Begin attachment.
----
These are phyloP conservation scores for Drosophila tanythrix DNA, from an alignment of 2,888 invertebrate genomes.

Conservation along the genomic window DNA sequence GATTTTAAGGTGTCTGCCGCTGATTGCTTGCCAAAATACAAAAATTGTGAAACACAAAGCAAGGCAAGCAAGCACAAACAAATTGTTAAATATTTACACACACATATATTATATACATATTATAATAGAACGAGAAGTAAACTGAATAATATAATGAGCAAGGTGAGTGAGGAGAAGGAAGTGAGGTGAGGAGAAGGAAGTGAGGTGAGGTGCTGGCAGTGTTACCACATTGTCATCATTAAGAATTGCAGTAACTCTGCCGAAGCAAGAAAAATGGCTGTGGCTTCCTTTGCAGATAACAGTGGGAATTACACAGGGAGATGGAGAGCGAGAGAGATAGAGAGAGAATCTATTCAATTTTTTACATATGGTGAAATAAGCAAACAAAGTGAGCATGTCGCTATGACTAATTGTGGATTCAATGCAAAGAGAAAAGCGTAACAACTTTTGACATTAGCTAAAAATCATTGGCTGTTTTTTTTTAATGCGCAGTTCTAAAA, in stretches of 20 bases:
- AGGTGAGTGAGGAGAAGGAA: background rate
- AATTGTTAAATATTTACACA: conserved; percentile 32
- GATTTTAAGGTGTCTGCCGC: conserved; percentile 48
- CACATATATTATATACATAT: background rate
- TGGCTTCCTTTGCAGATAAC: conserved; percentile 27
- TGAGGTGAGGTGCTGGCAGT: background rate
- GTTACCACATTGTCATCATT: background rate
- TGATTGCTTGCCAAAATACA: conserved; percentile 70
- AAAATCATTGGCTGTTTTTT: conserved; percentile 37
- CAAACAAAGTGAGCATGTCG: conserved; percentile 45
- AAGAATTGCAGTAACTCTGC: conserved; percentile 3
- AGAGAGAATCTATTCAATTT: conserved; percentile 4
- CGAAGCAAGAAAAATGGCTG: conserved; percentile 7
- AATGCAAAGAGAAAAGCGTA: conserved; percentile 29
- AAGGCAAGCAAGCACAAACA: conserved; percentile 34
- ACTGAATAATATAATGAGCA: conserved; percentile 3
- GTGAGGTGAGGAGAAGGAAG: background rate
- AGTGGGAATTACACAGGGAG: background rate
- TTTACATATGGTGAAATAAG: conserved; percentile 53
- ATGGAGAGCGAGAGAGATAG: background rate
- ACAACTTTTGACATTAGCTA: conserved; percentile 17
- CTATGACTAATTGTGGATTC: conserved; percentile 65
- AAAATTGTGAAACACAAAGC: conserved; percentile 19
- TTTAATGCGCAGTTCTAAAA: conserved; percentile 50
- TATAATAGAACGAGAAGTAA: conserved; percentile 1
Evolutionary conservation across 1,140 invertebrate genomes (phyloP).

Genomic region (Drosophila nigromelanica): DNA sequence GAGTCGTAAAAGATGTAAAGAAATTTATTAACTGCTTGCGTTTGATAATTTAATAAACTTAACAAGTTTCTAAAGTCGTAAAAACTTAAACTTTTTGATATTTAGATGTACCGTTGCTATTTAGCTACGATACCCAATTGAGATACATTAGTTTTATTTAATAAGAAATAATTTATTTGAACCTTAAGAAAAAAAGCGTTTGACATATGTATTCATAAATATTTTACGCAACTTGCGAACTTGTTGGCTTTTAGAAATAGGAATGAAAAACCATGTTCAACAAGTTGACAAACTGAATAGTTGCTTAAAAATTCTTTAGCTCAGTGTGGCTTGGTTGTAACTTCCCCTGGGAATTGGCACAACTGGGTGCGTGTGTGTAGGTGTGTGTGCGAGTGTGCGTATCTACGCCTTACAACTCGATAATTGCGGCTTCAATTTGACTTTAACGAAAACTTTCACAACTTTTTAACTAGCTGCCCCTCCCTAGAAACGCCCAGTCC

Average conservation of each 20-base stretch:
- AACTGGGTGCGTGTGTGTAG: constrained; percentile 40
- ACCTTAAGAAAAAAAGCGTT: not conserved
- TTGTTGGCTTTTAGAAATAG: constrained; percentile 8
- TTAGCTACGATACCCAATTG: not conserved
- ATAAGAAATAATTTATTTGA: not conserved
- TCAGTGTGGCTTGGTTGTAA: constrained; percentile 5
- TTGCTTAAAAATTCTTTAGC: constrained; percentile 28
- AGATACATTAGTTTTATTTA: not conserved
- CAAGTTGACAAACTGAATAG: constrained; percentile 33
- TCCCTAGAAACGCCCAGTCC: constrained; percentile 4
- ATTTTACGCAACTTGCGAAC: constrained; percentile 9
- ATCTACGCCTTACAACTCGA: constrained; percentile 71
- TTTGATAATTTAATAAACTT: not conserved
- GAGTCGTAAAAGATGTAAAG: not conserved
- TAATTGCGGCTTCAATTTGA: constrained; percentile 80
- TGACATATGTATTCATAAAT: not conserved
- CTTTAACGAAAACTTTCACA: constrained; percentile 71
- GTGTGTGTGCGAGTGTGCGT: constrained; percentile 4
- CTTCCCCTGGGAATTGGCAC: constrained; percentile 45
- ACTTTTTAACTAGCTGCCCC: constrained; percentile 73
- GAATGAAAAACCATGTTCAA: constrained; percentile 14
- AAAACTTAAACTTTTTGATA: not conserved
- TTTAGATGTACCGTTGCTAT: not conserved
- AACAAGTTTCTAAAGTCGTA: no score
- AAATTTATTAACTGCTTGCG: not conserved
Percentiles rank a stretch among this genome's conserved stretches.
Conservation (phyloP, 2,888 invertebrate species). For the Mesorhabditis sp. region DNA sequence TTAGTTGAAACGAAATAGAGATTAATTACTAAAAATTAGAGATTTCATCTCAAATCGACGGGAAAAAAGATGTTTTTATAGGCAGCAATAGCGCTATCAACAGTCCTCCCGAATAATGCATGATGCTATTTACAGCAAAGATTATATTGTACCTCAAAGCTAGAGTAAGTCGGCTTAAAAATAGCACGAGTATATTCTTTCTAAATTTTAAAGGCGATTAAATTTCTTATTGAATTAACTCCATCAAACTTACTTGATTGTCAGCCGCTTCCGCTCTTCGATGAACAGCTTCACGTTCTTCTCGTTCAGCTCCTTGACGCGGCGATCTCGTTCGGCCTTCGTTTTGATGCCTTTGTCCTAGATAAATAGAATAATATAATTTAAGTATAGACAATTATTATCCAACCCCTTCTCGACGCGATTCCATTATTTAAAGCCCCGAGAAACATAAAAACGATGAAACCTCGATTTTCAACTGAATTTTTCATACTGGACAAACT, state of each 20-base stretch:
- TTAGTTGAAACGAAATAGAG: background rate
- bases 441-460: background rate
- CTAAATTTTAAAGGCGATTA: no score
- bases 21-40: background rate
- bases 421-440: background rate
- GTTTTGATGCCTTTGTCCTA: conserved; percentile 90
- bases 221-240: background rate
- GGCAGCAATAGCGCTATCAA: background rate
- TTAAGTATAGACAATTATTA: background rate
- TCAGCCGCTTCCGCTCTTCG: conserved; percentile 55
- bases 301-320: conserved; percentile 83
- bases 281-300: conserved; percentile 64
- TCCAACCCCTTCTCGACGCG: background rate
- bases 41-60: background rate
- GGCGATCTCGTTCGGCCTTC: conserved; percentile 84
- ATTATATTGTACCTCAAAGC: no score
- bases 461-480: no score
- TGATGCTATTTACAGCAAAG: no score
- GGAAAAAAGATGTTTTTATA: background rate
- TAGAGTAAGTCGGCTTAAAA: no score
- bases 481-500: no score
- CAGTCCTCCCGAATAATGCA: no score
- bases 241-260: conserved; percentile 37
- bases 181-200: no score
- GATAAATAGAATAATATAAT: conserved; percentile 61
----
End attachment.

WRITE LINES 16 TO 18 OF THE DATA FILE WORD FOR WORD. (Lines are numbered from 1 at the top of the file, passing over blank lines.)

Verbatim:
- AATGCAAAGAGAAAAGCGTA: conserved; percentile 29
- AAGGCAAGCAAGCACAAACA: conserved; percentile 34
- ACTGAATAATATAATGAGCA: conserved; percentile 3